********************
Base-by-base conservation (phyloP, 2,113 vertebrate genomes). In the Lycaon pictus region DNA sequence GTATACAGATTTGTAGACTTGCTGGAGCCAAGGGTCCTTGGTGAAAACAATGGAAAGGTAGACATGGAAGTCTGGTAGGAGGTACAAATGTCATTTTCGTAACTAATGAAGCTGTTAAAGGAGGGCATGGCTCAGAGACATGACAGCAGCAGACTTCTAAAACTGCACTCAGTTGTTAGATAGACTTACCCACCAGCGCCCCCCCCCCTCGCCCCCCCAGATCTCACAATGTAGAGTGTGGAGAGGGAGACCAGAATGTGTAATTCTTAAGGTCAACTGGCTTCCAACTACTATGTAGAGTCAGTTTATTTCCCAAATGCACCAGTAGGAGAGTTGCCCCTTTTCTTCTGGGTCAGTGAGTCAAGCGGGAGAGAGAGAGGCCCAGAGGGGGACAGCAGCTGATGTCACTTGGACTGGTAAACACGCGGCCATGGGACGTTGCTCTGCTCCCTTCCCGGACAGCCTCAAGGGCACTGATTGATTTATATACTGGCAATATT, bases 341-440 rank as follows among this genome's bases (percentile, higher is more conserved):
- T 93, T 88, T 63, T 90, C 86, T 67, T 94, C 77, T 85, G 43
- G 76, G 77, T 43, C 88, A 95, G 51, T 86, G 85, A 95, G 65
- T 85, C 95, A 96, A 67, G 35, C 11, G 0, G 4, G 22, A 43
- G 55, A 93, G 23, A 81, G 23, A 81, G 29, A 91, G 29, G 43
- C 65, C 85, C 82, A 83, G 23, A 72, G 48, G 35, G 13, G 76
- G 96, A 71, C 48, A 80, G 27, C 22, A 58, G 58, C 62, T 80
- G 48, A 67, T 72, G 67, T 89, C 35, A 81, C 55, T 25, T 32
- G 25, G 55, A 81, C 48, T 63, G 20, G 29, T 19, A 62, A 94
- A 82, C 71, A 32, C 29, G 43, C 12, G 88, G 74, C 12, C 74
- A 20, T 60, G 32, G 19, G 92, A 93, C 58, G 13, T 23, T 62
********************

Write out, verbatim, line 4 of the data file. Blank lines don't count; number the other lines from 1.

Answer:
- T 85, C 95, A 96, A 67, G 35, C 11, G 0, G 4, G 22, A 43